chris.hamby + gps   10 provides a web application for the generation of forms and freely hosted project websites (using Google's AppEngine) for many kinds of mobile data collection projects.
Data can be collected using multiple mobile phones running either the Android Operating system or the iPhone (using the EpiCollect mobile app) and all data can be synchronised from the phones and viewed centrally (using Google Maps) via the Project website or directly on the phones.
mapping  iphone  research  gps  crowdsourcing  data  mobile  application 
september 2010 by Chris.Hamby
Sentient City Survival Kit
artifacts for survival in the near-future sentient city
design  architecture  urbanism  gps  digital  data  research  cities  urban  city  media  locative  sentient 
august 2010 by Chris.Hamby
BlockChalk: Forget About The Neighborhood — The Pop-Up City
BlockChalk is a new locative media tool made by former Delicious people Stephen Hood and Dave Baggeroer. BlockChalk is available for different smartphones and meant, according to its makers, to be “the voice of your neighborhood”. BlockChalk essentially enables us to correspond with strangers that are close-by. The GPS-based app enables users to leave notes, or ‘chalks’, about what’s going on at a certain location. Users can then reply to other users’ chalks.
application  iphone  gps  geography  locationbased 
march 2010 by Chris.Hamby
Noby Noby Boy [iPhone]
The long awaited Noby Noby Boy from Keita Takahashi is now available in the AppStore. We wrote about it few times in the past, most recently only few days ago with the release of wonderful videos but now we can finally immerse ourselves in the wonderful world Keita has created. What first started as a PS3 downloadable, described as a virtual playground than a game (fingergaming), Noby Noby Boy puts players in control of a stretchable, snake-like creature that can devour objects in the world around him. Keita first revealed his intentions to create an iPhone version of the at this year’s Game Developers Conference, since then we have been eagerly awaiting the iPhone release. I, unfortunately (still waiting for my PS3) never played the PS3 version but from what I have seen and read there was something that instantly drew me in. I don’t think these were the graphics or gameplay but rather the combination of both creating a world you are both unfamiliar and familiar with. A visual playground navigated by a creature as absurd as objects surrounding it. Is this absurdity that I enjoyed or was it the peculiar, unfamiliar and the exciting ‘never seen before’. I think it is my déformation professionnelle being an architect that always makes me question things but this may be why I enjoy things that sometimes are not clear nor easy to comprehend. At the same time some things do not need be understood to be enjoyed but rather it is our emotional response that may draw you in. If iPhone as an object of commodity fetishism, it is perfect for such absurdity. Whether this be only a self-expression, Noby Noby Boy takes over your device. If Apple would allow background processes, I could see Noby Noby Boy taking all the foreground. Your calendar would suddenly have a creature crawling all over it and while you scan for address book contacts there would be a fairy stealing all your numbers. Noby Noby Girl would grow so long, that you would have only a single chance to scroll to “z” and before you knew it the ‘A’ would spring back. You may ask why, and with that I say “why not”. The only limitations to Noby Noby Boy are iPhone hardware limitations or to be more correct is what Apple would approve. Noby Noby Boy makes use of GPS, Camera, Email, Music, Time, Photo Library, Safari Browser and so much more. I do not think there is an app in the appstore that makes use of iPhone services as much as Noby Noby Boy does. I could go on and explain what each one of them does but I prefer to leave that to you, to discover via each and every wonderful little pop up. If you already have the app, you know of all the things I mention here. If you ‘aven’t got it yet, well, time to stop reading this post, find the iTunes button below and buy now. This is the one for all. Noby Noby Boy, please save the world from this boredom!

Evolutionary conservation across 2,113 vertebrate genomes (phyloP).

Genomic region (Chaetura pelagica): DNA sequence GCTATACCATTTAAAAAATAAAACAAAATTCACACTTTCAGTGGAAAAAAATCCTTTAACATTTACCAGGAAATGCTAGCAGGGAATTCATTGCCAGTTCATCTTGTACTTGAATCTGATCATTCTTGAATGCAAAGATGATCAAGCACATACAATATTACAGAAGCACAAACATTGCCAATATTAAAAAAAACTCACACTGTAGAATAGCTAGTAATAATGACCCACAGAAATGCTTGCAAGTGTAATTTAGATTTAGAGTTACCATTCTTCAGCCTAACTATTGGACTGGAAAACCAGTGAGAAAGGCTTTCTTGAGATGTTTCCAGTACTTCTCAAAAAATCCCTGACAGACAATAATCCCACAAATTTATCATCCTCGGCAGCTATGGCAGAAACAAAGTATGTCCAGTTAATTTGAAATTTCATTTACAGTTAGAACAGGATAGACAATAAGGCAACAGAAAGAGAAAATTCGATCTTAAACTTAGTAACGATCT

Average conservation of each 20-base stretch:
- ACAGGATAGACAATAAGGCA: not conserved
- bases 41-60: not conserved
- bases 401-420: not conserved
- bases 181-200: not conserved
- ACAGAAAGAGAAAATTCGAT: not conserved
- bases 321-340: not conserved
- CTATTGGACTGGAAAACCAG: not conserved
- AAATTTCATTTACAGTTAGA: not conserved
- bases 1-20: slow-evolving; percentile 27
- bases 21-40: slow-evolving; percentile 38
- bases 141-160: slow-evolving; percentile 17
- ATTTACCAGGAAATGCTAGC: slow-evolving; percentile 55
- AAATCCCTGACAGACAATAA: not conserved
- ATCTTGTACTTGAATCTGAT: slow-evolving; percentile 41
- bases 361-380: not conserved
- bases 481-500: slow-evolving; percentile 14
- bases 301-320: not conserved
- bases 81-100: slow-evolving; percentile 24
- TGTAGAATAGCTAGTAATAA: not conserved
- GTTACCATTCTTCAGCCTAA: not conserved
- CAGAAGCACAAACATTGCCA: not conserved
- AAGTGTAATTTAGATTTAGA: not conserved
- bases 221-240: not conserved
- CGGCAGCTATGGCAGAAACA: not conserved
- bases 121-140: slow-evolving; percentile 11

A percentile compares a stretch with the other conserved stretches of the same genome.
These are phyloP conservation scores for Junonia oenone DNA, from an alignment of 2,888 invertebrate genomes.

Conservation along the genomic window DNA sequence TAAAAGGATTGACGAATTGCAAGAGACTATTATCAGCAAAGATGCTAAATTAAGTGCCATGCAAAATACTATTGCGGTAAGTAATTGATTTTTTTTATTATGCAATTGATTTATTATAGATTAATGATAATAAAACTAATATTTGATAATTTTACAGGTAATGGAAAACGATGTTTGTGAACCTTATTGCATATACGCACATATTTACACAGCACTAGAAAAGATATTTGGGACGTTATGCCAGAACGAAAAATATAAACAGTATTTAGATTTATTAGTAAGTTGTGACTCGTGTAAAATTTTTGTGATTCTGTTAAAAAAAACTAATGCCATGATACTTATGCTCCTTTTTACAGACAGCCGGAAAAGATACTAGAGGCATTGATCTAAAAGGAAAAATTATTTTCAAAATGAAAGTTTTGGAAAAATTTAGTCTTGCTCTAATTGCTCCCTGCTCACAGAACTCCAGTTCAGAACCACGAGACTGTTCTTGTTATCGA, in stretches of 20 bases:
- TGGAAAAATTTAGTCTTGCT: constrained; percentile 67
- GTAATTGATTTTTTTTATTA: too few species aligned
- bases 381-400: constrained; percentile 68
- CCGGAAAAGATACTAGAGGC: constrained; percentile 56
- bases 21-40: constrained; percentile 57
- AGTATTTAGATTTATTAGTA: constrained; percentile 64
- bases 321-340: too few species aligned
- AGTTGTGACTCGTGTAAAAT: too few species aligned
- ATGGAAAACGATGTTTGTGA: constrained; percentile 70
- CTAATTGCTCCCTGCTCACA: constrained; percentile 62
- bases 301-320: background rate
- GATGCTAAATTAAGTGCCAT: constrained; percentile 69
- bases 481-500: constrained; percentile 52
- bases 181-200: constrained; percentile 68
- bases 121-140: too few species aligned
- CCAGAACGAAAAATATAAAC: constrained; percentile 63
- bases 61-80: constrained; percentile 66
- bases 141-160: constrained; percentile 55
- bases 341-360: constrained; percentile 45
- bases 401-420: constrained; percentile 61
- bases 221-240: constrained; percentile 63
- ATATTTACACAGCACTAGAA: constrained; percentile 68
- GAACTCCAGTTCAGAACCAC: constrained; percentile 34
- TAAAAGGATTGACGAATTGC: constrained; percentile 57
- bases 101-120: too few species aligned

p.s. It’s a GTD app too! =]

Platform: iPhone
Version: 1.0
Cost: $1.99
Developer: NAMCO BANDAI Games

Noby Noby Boy [iPhone] is a post from: CreativeApplications.Net | Follow us on Twitter - Flickr - Vimeo

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iPhone  AppStore  draw  gps  illustration  namco  photography  photos  ps3  from google
february 2010 by Chris.Hamby
:: Come Out & Play 2010 ::
Each year the Come Out & Play settles in a different neighborhood and explores the limits of play and games in that space. We've played among the galleries of Chelsea, played amidst the thriving nightlife of the Lower East Side and navigated the throngs of tourists in Times Square. This year the festival lands in Brooklyn to explore a new set of challenges. We will explore the potential for play in a converted 100-year old bathhouse. We will find ways to engage a residential neighborhood like Park Slope with games. We will discover the playful uses of a post-industrial swath of warehouses and canals like Gowanus. And we'll make games from the rich texture of a historic public cemetery like Green-Wood.
art  design  nyc  technology  urban  Entertainment  culture  newyork  gaming  social  street  interactive  community  collaboration  games  fun  performance  gps  game 
february 2010 by Chris.Hamby
The Walrus » Global Impositioning Systems
Is GPS technology actually harming our sense of direction?
article  gps  brain  mapping 
october 2009 by Chris.Hamby

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